13. After cooking dinner, turn off the oven and leave the door open slightly so the hot air can help heat the room. Simmering a pot of soup all day will help heat the air in the kitchen as well as provide a hot meal for dinner. Winter is an excellent time to make big pots of chicken stock or to render tallow.


14. Winter is also a great time to can garden produce or make jam or jelly; the heat from the stovetop will also help heat the house, and the humidity helps to make your home's dry winter air more comfortable. In the summer I toss my garden-ripe tomatoes into freezer bags and freeze them, then can them in the winter when the heat is welcome and I'm not as busy. Winter squash, apples, carrots, and dried beans are all good candidates for winter canning. I turn our apples into apple juice in the fall, then during the winter I use the juice to make Harvest Apple Jelly.

15. Close off unused rooms by shutting the doors and closing the heat registers. Why pay to heat a space you're not using?

16. Check the access door to your attic or crawl space and insulate it if needed. If your house has a mail flap or a pet door in an exterior door, cover it with plastic. A vinyl shower curtain is inexpensive and can be cut and attached where needed with tape. Caulk around window frames to prevent drafts.

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17. Lastly, dress in layers. Slippers, sweaters and thick socks will help you stay warm. Keep a basket of lap blankets and throws near the sofa so they're handy. If you crochet, knit or hand quilt, working on your projects will help keep you warm. And don't forget that snuggling up with a loved one or letting the cat sleep on your lap will also lend warmth - and probably lower your blood pressure too.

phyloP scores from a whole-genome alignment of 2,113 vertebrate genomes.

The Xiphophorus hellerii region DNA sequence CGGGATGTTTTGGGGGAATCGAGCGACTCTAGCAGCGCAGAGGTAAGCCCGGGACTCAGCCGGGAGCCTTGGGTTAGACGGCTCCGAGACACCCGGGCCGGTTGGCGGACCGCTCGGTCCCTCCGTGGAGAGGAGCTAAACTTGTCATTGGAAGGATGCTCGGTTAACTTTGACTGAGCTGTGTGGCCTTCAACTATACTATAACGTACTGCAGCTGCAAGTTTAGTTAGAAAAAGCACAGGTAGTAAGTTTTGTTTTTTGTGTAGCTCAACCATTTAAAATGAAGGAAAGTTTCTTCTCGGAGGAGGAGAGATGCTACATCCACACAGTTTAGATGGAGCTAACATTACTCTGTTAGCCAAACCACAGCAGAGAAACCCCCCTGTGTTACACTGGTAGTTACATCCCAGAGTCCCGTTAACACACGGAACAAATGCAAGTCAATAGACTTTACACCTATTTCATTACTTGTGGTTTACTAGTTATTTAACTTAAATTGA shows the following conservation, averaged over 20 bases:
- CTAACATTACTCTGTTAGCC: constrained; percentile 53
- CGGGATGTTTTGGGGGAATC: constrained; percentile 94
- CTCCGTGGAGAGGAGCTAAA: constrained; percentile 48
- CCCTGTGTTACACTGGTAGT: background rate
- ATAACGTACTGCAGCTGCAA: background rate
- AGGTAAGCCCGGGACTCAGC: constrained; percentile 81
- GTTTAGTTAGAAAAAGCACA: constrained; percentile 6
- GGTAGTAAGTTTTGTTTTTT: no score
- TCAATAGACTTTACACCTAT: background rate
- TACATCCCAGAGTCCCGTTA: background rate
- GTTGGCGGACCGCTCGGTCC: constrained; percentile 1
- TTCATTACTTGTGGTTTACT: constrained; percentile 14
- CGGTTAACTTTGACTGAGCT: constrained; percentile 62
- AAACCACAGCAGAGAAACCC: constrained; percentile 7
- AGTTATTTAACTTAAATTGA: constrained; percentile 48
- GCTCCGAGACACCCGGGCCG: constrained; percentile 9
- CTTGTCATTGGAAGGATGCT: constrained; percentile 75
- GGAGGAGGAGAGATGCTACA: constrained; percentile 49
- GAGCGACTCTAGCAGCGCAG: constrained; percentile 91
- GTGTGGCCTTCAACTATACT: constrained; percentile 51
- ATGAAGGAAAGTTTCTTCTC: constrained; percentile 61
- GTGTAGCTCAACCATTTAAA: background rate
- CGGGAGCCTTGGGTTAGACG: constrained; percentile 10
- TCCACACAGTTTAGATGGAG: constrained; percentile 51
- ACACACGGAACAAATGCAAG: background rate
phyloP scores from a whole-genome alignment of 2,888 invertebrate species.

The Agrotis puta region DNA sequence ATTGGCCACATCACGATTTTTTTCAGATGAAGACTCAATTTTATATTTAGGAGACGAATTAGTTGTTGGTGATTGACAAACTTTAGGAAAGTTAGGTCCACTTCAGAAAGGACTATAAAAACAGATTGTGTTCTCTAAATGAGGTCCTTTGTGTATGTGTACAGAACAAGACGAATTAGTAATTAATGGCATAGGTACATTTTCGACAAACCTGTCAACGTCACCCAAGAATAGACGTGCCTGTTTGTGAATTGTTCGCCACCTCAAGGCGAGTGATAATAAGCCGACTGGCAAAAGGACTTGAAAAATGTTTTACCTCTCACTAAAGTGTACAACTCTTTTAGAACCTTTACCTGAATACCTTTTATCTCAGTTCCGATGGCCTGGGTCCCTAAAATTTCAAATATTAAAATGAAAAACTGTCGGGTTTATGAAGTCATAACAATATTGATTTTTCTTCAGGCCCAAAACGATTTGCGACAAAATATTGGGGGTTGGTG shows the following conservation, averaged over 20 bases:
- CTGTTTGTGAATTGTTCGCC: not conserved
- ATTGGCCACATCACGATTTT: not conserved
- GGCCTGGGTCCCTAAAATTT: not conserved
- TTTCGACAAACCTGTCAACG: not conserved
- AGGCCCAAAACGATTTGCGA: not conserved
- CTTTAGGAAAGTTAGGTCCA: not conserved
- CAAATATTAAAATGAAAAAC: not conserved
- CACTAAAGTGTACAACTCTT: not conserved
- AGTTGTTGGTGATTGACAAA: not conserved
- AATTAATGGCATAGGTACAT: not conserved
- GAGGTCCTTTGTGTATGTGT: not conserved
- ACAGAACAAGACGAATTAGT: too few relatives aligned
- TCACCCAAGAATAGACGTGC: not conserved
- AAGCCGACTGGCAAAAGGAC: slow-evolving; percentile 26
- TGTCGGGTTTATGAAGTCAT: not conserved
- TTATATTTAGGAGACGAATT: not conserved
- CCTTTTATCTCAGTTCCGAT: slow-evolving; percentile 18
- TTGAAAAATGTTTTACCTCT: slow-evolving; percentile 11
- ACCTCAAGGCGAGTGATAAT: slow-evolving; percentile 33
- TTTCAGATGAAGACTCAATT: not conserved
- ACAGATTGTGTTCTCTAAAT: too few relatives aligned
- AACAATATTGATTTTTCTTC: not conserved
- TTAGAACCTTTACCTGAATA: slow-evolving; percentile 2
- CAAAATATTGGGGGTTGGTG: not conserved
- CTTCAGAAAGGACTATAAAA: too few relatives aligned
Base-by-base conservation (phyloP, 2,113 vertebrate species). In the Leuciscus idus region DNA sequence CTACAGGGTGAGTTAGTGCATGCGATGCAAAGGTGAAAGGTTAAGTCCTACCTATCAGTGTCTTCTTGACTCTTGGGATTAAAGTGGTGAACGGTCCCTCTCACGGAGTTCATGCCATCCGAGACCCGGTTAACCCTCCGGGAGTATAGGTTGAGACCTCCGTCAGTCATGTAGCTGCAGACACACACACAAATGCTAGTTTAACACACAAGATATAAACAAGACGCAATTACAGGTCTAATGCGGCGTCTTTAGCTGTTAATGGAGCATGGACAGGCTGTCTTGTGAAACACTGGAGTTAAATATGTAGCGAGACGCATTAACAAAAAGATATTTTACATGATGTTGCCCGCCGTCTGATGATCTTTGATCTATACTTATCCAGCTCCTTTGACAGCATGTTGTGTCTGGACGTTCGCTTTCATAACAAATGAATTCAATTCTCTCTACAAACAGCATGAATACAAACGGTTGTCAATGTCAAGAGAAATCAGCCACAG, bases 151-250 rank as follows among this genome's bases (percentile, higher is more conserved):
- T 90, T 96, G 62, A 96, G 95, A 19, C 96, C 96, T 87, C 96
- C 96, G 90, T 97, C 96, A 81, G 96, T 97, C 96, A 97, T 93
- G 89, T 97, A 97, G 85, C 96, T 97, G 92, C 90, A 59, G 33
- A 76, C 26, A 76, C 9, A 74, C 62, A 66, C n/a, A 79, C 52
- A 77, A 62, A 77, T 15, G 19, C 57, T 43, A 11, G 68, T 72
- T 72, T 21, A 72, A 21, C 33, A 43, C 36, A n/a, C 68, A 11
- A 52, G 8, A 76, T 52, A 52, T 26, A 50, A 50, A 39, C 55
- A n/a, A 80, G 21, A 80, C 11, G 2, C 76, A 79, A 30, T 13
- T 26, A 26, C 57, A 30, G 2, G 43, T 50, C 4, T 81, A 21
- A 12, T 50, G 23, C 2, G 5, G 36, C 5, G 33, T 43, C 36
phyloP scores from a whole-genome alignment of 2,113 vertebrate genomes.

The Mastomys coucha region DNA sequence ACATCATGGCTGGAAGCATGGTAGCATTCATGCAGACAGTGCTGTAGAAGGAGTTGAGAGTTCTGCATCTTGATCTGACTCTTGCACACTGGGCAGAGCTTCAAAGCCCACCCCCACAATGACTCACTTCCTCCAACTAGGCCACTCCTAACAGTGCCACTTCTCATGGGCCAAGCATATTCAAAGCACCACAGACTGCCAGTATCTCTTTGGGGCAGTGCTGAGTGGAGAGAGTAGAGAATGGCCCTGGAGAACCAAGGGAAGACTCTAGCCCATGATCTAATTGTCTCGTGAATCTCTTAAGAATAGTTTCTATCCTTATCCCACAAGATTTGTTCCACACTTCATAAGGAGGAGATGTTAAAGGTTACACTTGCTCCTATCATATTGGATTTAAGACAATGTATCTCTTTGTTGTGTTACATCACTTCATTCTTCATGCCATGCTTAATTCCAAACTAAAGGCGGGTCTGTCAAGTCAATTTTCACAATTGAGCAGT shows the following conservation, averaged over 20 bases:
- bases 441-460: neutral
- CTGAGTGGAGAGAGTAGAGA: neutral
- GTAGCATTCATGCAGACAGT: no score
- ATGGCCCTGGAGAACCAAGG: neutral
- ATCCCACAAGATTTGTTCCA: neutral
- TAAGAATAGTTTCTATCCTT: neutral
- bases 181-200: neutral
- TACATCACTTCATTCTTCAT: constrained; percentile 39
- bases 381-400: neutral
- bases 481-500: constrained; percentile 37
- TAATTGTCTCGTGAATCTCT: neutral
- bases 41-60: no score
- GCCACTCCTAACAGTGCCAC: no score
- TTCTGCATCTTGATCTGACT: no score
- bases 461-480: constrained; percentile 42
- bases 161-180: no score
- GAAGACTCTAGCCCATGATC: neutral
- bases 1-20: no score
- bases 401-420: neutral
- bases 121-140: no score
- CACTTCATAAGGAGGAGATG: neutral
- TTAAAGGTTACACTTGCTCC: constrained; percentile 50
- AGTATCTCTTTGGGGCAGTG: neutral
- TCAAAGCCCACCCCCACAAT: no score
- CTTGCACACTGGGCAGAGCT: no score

Wait... wasn't this post supposed to be about self-reliance? Yes, it is. It's about saving money that can be better used elsewhere - like on my food storage goal for this year. It's about feeling comfortable in our home and living the life we want to live. And if the power goes out - even though we don't have a wood stove or fireplace (and we know we need to do something about that) - we will stay "warm enough."

Do you have other suggestions of things that have worked for you? Please leave a comment below. And check out the past posts below too - I've been writing about self-reliance for a long time:

Plant perennial onions and never buy onion sets again
How to catch rainwater without a nearby roof
You can make vinegar at home for pennies (free ebook)




This post is part of the Self-Reliance Challenge hosted by Lisa at The Self-Sufficient HomeAcre. Throughout the month of January, I'm joining a group of bloggers who are writing about how and why we can strive to be more self-reliant. You can read more about the challenge here.





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4 comments

  1. Very good suggestions Kathi! Every room is different in this 1910 farmhouse.Lucy keeps my lap warm at night on the couch and sleeps ever so close to me in bed so close I can't move.LOL. We slept with hot water bottles when I was a kid and now I finally broke down and use an electric blanket but just to warm up the bed not all night. Great tip on the ceiling fan's I knew there was a difference but never knew which was which. Thanks!

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    1. Cats make the best lap warmers, don't they, Rose? Well, dogs can be too but ours are too big for laps.

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  2. Excellent suggestions. Where I live in France external shutters are really popular too. Plus I am sitting here wearing a super warm jacket with a hot water bottle popped underneath and I am cosy warm. Popping by from Stone Cottage Adventures Link party - Happy New Year!!

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  3. I'm so impressed you came up with 17 different ways! Number 12 is definitely my favorite, even though here in Northern California my husband tells me I've gone soft! I would also (very tactfully) suggest that a few star jumps, squats, or even push-ups go a surprisingly long way to warming ourselves up, and might allow the thermostat to be turned down a degree.
    Yes, I'm inclined to agree: we only have one life so it should all be in one calendar. That said, I struggled with this for several years, keeping one for work and one for home and putting most appointments in both. These days, it all goes in Google, but I pander to my paper-preferring side by planning my daily todos and brainstorming goals in a physical notebook.
    Good luck with your calendar conundrum!
    (Visiting from the Hearth & Soul Link Party)